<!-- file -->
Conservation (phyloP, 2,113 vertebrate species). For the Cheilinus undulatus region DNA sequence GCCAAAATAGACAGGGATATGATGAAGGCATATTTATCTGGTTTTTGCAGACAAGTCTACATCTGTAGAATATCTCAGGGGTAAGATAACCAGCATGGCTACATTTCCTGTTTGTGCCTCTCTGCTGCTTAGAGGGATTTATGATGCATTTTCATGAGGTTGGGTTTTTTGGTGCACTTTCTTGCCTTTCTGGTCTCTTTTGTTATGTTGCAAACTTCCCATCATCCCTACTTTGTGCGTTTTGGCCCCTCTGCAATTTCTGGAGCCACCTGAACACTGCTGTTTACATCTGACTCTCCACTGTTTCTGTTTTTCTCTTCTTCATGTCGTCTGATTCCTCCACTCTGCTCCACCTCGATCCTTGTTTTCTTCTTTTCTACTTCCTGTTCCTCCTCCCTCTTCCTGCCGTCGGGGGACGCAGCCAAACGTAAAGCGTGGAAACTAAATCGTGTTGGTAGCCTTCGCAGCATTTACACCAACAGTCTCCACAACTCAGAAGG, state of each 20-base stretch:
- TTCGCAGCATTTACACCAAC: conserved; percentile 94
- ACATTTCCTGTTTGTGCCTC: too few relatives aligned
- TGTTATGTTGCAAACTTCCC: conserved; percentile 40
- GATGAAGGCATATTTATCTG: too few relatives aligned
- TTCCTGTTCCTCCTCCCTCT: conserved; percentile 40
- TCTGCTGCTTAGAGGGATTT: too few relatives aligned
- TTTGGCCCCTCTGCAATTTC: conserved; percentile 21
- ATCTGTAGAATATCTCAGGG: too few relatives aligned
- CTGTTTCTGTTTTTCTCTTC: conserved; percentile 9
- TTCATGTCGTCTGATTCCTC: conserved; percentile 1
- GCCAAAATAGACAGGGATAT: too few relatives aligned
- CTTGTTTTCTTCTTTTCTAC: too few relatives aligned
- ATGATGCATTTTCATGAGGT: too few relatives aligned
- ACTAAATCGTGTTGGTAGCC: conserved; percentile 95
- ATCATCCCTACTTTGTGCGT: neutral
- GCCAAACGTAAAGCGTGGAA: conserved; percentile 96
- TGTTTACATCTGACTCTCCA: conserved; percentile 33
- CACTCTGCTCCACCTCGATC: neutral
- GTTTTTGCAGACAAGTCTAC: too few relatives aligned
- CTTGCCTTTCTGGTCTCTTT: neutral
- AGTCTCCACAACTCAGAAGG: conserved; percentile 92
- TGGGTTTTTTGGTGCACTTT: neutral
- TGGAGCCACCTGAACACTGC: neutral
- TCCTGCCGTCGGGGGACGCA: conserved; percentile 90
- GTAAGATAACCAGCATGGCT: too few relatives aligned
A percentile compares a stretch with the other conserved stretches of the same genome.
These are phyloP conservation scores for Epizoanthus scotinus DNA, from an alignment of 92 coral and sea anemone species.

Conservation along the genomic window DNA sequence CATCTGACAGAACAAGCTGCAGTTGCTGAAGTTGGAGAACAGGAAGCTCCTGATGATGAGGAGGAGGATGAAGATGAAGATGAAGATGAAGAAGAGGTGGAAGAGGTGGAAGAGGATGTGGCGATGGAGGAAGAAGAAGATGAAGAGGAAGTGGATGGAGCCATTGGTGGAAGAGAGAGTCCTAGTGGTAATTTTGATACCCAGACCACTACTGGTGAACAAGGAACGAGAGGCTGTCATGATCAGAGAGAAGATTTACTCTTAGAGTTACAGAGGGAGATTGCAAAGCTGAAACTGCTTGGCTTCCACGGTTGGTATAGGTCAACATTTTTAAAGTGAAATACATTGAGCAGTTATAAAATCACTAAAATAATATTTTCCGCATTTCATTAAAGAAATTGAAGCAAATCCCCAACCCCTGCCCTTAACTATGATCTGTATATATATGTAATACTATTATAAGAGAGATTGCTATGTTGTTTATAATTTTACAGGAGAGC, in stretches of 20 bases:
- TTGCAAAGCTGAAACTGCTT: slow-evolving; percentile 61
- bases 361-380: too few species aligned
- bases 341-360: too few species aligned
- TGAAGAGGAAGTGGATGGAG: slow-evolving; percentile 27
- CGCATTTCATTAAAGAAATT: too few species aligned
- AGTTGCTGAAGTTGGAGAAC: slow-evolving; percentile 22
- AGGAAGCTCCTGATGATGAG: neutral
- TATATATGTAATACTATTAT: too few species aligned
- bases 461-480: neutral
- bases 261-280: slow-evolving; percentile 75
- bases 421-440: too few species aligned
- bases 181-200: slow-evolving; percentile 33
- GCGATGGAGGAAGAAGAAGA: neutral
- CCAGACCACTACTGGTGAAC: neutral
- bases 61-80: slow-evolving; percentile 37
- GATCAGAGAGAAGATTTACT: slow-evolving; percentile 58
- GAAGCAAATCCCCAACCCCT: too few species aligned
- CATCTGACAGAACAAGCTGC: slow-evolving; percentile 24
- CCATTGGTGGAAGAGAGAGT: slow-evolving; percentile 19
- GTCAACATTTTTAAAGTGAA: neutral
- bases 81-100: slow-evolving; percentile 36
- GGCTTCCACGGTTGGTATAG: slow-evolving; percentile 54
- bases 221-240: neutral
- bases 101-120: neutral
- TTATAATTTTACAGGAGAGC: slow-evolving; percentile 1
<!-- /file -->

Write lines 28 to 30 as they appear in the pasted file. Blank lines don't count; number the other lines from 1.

These are phyloP conservation scores for Epizoanthus scotinus DNA, from an alignment of 92 coral and sea anemone species.

Conservation along the genomic window DNA sequence CATCTGACAGAACAAGCTGCAGTTGCTGAAGTTGGAGAACAGGAAGCTCCTGATGATGAGGAGGAGGATGAAGATGAAGATGAAGATGAAGAAGAGGTGGAAGAGGTGGAAGAGGATGTGGCGATGGAGGAAGAAGAAGATGAAGAGGAAGTGGATGGAGCCATTGGTGGAAGAGAGAGTCCTAGTGGTAATTTTGATACCCAGACCACTACTGGTGAACAAGGAACGAGAGGCTGTCATGATCAGAGAGAAGATTTACTCTTAGAGTTACAGAGGGAGATTGCAAAGCTGAAACTGCTTGGCTTCCACGGTTGGTATAGGTCAACATTTTTAAAGTGAAATACATTGAGCAGTTATAAAATCACTAAAATAATATTTTCCGCATTTCATTAAAGAAATTGAAGCAAATCCCCAACCCCTGCCCTTAACTATGATCTGTATATATATGTAATACTATTATAAGAGAGATTGCTATGTTGTTTATAATTTTACAGGAGAGC, in stretches of 20 bases:
- TTGCAAAGCTGAAACTGCTT: slow-evolving; percentile 61